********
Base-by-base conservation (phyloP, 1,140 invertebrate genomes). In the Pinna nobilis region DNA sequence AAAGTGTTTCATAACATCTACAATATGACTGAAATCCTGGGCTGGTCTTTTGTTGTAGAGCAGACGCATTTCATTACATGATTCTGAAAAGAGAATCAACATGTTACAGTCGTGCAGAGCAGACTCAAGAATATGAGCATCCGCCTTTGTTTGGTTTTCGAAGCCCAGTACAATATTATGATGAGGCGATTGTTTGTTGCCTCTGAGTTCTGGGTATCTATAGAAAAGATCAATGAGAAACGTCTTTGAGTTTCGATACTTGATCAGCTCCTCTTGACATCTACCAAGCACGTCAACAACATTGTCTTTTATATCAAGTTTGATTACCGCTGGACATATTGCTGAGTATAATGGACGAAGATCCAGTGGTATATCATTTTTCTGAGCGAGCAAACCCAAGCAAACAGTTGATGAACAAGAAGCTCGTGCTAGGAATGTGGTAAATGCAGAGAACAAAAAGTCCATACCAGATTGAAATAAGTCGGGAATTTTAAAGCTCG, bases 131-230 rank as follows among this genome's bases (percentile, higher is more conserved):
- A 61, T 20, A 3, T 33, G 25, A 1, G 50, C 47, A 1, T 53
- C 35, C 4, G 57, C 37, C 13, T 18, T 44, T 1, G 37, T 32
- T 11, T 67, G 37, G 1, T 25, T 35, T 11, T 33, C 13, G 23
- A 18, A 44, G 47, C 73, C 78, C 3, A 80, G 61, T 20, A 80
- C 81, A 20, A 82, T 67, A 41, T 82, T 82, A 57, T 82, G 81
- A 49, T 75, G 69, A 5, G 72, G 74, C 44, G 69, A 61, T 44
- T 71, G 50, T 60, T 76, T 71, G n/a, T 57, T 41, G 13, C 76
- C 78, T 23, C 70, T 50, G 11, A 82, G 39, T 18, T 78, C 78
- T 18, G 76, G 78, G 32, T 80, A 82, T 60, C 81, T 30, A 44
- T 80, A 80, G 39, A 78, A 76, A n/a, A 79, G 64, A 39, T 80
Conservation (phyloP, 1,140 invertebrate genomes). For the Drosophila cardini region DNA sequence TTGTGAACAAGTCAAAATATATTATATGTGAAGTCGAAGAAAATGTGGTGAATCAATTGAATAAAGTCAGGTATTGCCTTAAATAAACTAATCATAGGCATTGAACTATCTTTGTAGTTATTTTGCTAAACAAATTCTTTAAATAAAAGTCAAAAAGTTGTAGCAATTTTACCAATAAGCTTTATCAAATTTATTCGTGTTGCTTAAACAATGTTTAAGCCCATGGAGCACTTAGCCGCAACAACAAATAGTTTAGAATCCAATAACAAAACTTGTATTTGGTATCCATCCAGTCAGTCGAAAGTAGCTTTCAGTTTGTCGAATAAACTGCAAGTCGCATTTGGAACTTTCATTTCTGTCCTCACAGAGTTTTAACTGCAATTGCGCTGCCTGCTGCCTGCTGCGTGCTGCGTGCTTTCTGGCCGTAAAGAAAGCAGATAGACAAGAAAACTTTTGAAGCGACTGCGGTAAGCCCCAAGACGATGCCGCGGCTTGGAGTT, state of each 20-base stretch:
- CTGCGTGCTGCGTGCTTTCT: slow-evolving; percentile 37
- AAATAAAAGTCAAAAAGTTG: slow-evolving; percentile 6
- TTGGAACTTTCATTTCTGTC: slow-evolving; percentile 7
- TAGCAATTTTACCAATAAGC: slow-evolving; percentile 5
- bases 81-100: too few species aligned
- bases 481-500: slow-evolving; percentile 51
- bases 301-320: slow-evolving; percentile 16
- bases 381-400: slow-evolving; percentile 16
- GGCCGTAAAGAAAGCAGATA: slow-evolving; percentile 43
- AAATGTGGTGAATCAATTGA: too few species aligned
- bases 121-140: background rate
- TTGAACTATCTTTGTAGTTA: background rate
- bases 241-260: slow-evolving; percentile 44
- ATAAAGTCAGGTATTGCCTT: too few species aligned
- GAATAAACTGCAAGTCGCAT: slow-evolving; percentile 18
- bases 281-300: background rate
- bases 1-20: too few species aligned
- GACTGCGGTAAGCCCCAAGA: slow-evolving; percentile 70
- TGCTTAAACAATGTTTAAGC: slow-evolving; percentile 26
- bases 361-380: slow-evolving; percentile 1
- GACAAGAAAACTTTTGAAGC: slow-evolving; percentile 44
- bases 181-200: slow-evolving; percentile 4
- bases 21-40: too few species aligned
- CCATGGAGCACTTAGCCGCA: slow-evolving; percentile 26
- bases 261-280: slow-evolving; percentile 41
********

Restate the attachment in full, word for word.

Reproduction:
Base-by-base conservation (phyloP, 1,140 invertebrate genomes). In the Pinna nobilis region DNA sequence AAAGTGTTTCATAACATCTACAATATGACTGAAATCCTGGGCTGGTCTTTTGTTGTAGAGCAGACGCATTTCATTACATGATTCTGAAAAGAGAATCAACATGTTACAGTCGTGCAGAGCAGACTCAAGAATATGAGCATCCGCCTTTGTTTGGTTTTCGAAGCCCAGTACAATATTATGATGAGGCGATTGTTTGTTGCCTCTGAGTTCTGGGTATCTATAGAAAAGATCAATGAGAAACGTCTTTGAGTTTCGATACTTGATCAGCTCCTCTTGACATCTACCAAGCACGTCAACAACATTGTCTTTTATATCAAGTTTGATTACCGCTGGACATATTGCTGAGTATAATGGACGAAGATCCAGTGGTATATCATTTTTCTGAGCGAGCAAACCCAAGCAAACAGTTGATGAACAAGAAGCTCGTGCTAGGAATGTGGTAAATGCAGAGAACAAAAAGTCCATACCAGATTGAAATAAGTCGGGAATTTTAAAGCTCG, bases 131-230 rank as follows among this genome's bases (percentile, higher is more conserved):
- A 61, T 20, A 3, T 33, G 25, A 1, G 50, C 47, A 1, T 53
- C 35, C 4, G 57, C 37, C 13, T 18, T 44, T 1, G 37, T 32
- T 11, T 67, G 37, G 1, T 25, T 35, T 11, T 33, C 13, G 23
- A 18, A 44, G 47, C 73, C 78, C 3, A 80, G 61, T 20, A 80
- C 81, A 20, A 82, T 67, A 41, T 82, T 82, A 57, T 82, G 81
- A 49, T 75, G 69, A 5, G 72, G 74, C 44, G 69, A 61, T 44
- T 71, G 50, T 60, T 76, T 71, G n/a, T 57, T 41, G 13, C 76
- C 78, T 23, C 70, T 50, G 11, A 82, G 39, T 18, T 78, C 78
- T 18, G 76, G 78, G 32, T 80, A 82, T 60, C 81, T 30, A 44
- T 80, A 80, G 39, A 78, A 76, A n/a, A 79, G 64, A 39, T 80
Conservation (phyloP, 1,140 invertebrate genomes). For the Drosophila cardini region DNA sequence TTGTGAACAAGTCAAAATATATTATATGTGAAGTCGAAGAAAATGTGGTGAATCAATTGAATAAAGTCAGGTATTGCCTTAAATAAACTAATCATAGGCATTGAACTATCTTTGTAGTTATTTTGCTAAACAAATTCTTTAAATAAAAGTCAAAAAGTTGTAGCAATTTTACCAATAAGCTTTATCAAATTTATTCGTGTTGCTTAAACAATGTTTAAGCCCATGGAGCACTTAGCCGCAACAACAAATAGTTTAGAATCCAATAACAAAACTTGTATTTGGTATCCATCCAGTCAGTCGAAAGTAGCTTTCAGTTTGTCGAATAAACTGCAAGTCGCATTTGGAACTTTCATTTCTGTCCTCACAGAGTTTTAACTGCAATTGCGCTGCCTGCTGCCTGCTGCGTGCTGCGTGCTTTCTGGCCGTAAAGAAAGCAGATAGACAAGAAAACTTTTGAAGCGACTGCGGTAAGCCCCAAGACGATGCCGCGGCTTGGAGTT, state of each 20-base stretch:
- CTGCGTGCTGCGTGCTTTCT: slow-evolving; percentile 37
- AAATAAAAGTCAAAAAGTTG: slow-evolving; percentile 6
- TTGGAACTTTCATTTCTGTC: slow-evolving; percentile 7
- TAGCAATTTTACCAATAAGC: slow-evolving; percentile 5
- bases 81-100: too few species aligned
- bases 481-500: slow-evolving; percentile 51
- bases 301-320: slow-evolving; percentile 16
- bases 381-400: slow-evolving; percentile 16
- GGCCGTAAAGAAAGCAGATA: slow-evolving; percentile 43
- AAATGTGGTGAATCAATTGA: too few species aligned
- bases 121-140: background rate
- TTGAACTATCTTTGTAGTTA: background rate
- bases 241-260: slow-evolving; percentile 44
- ATAAAGTCAGGTATTGCCTT: too few species aligned
- GAATAAACTGCAAGTCGCAT: slow-evolving; percentile 18
- bases 281-300: background rate
- bases 1-20: too few species aligned
- GACTGCGGTAAGCCCCAAGA: slow-evolving; percentile 70
- TGCTTAAACAATGTTTAAGC: slow-evolving; percentile 26
- bases 361-380: slow-evolving; percentile 1
- GACAAGAAAACTTTTGAAGC: slow-evolving; percentile 44
- bases 181-200: slow-evolving; percentile 4
- bases 21-40: too few species aligned
- CCATGGAGCACTTAGCCGCA: slow-evolving; percentile 26
- bases 261-280: slow-evolving; percentile 41